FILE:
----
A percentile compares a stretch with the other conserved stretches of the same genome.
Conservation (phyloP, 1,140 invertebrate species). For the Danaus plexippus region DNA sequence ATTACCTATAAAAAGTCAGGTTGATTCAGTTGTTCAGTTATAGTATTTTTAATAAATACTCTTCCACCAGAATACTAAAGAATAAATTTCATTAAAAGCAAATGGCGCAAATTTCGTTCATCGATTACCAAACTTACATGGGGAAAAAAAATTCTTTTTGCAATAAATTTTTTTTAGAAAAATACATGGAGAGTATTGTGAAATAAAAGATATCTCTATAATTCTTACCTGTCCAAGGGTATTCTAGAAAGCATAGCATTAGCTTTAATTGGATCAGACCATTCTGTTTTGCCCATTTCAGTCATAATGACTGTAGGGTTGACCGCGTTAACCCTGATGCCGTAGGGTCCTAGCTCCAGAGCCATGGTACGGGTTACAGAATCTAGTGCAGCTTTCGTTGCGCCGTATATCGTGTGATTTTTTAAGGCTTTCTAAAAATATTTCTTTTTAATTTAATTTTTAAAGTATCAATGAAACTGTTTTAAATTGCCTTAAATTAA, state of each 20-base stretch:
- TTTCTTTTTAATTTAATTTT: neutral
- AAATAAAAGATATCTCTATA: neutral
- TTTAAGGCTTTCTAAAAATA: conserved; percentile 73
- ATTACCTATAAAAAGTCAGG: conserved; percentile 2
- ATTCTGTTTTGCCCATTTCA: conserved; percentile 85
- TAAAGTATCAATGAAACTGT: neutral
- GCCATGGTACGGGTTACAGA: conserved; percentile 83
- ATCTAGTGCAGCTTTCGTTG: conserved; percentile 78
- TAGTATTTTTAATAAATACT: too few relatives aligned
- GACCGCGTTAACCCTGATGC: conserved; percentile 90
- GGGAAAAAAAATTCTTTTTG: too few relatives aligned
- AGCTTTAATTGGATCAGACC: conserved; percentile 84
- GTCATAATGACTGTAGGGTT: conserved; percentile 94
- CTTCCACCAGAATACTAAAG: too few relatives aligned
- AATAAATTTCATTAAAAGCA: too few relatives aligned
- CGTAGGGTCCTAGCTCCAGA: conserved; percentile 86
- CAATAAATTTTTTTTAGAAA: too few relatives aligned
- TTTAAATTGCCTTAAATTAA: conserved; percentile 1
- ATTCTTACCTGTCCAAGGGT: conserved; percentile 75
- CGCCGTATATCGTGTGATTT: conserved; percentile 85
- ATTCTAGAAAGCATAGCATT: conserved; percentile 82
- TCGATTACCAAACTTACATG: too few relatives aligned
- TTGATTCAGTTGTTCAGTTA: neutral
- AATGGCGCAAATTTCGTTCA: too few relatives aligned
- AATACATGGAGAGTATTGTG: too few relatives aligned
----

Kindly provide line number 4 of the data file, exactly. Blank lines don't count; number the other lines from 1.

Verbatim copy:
- AAATAAAAGATATCTCTATA: neutral